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Ankle carry only?

Discussion in 'Strategies, Tactics and Training' started by rpenmanparker, Feb 7, 2019.

  1. rpenmanparker

    rpenmanparker Member

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    As I was taught in CCL class, in Texas the defense of property is sufficient reason for exercising deadly force at least at night So avoidance is not really required. If your car is being stolen, you may confront the perpetrators. If a thief is fleeing with your watch, you may legally shoot them.
     
    Last edited: Feb 9, 2019
  2. labnoti

    labnoti Member

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    What is legal is not always what wins in court. A prosecutor does not have to look at the circumstances of your case and just say, this guy was right. He can decide, "I want to try this." They could have all kinds of motivation for doing so. Career ambition, political motivations, pressure from the media, or even just a legal curiosity. If they decide to take it to trial, the more your case sucks, the farther from zero are your chances of going to prison. Even if you do win, your lawyer will have to work harder and will charge more hours. There are a lot of circumstances where avoidance is not legally required, but it is the best choice.
     
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  3. rpenmanparker

    rpenmanparker Member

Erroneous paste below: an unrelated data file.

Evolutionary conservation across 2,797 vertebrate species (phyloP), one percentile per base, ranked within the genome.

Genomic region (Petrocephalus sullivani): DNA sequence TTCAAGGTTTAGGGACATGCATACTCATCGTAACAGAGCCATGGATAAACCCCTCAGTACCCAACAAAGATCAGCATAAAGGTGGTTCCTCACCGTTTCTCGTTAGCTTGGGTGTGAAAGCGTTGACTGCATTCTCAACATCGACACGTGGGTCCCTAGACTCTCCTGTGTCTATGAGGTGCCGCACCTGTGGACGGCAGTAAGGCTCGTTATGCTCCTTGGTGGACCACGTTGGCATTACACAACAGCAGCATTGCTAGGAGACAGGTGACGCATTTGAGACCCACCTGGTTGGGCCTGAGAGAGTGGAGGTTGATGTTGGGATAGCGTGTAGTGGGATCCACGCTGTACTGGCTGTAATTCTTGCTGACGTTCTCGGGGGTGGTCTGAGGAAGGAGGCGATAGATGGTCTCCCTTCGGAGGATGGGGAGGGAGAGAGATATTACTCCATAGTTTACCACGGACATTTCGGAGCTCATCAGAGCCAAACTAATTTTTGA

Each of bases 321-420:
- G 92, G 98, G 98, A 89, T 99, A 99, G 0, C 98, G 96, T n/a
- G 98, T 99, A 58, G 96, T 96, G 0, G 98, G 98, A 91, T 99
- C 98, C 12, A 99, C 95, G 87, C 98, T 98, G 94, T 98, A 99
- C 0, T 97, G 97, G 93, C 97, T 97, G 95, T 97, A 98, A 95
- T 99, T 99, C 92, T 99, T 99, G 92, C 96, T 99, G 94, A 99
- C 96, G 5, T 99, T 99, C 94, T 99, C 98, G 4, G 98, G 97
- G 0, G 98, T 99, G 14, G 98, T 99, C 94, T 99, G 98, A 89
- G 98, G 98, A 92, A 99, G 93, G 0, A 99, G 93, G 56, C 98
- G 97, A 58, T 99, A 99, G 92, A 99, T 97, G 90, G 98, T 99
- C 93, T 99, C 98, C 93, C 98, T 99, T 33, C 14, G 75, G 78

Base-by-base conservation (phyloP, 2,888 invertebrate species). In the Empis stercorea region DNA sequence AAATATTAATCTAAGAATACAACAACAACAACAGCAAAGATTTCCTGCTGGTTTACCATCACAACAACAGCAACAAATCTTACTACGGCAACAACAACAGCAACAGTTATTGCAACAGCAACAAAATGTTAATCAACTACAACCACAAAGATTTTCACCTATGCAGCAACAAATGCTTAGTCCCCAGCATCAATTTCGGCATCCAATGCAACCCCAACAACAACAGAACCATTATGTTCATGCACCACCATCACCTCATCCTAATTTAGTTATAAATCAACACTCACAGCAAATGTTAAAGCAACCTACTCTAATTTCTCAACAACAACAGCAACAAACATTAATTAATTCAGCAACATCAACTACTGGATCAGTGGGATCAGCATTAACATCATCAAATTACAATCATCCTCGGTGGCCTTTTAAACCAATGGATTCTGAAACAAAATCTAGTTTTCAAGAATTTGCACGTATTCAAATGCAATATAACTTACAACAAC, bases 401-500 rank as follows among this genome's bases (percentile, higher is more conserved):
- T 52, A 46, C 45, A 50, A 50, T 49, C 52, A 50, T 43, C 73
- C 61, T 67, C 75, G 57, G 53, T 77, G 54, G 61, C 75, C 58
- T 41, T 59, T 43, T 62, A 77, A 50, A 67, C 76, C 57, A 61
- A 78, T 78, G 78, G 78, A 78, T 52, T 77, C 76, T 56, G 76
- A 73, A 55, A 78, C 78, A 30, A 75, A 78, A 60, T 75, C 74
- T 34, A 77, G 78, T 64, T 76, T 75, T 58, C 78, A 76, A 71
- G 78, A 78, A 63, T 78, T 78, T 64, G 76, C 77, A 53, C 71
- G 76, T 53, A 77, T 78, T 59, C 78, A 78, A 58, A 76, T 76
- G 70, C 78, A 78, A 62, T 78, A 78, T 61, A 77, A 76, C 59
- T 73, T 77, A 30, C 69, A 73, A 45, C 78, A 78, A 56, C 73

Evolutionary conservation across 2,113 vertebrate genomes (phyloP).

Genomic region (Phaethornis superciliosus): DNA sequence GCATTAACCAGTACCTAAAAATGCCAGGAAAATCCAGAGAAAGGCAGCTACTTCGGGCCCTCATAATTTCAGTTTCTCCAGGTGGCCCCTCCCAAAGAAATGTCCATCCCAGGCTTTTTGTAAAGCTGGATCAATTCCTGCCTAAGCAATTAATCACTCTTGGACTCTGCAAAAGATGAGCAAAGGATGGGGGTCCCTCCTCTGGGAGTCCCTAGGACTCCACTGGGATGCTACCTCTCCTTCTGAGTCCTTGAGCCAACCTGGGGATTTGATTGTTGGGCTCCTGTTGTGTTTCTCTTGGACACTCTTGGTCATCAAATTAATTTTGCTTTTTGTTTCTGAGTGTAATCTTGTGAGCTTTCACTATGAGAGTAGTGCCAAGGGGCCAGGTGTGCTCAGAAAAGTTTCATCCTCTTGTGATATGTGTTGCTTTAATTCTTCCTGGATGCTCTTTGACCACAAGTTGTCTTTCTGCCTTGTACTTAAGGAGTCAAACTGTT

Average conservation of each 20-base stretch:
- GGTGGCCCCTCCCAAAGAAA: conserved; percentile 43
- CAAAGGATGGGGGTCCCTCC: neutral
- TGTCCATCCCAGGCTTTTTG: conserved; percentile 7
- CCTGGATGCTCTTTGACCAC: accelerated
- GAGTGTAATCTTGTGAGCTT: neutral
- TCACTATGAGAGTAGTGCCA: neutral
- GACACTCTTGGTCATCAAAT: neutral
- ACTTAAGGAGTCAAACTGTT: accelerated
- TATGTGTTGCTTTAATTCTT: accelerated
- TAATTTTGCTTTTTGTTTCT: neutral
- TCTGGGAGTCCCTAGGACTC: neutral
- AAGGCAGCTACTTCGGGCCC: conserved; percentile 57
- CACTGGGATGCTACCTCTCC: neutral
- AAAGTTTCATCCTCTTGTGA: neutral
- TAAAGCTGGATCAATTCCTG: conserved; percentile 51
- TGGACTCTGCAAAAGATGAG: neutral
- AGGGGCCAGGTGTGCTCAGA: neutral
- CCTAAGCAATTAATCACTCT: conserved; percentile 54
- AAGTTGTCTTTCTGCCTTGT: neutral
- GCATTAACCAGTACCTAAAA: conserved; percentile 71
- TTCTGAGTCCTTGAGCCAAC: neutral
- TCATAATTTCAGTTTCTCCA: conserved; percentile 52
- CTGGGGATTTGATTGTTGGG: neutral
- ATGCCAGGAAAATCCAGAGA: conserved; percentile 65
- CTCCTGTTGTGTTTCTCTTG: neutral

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    Certainly , but in s pinch it is good to have the written law on your side.
     
  4. JTHunter

    JTHunter Member

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    When wrestling in high school, the coach was always after us to think quickly and move quickly. Move and counter move, always moving.
     
  5. Speedo66

    Speedo66 Member

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    Take a look at Tennessee v. Garner, famous Federal case where a cop shot a fleeing burglar. Supreme Court ruled you cannot shoot a person fleeing, not shooting at you even if it's legal under state law. May be legal in Texas, but the Feds can file a case against you for depriving the criminal of his civil rights.

    https://en.wikipedia.org/wiki/Tennessee_v._Garner
     
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  6. JeffG

    JeffG Member

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    I hope that's not true.
     
  7. SharpDog

    SharpDog Member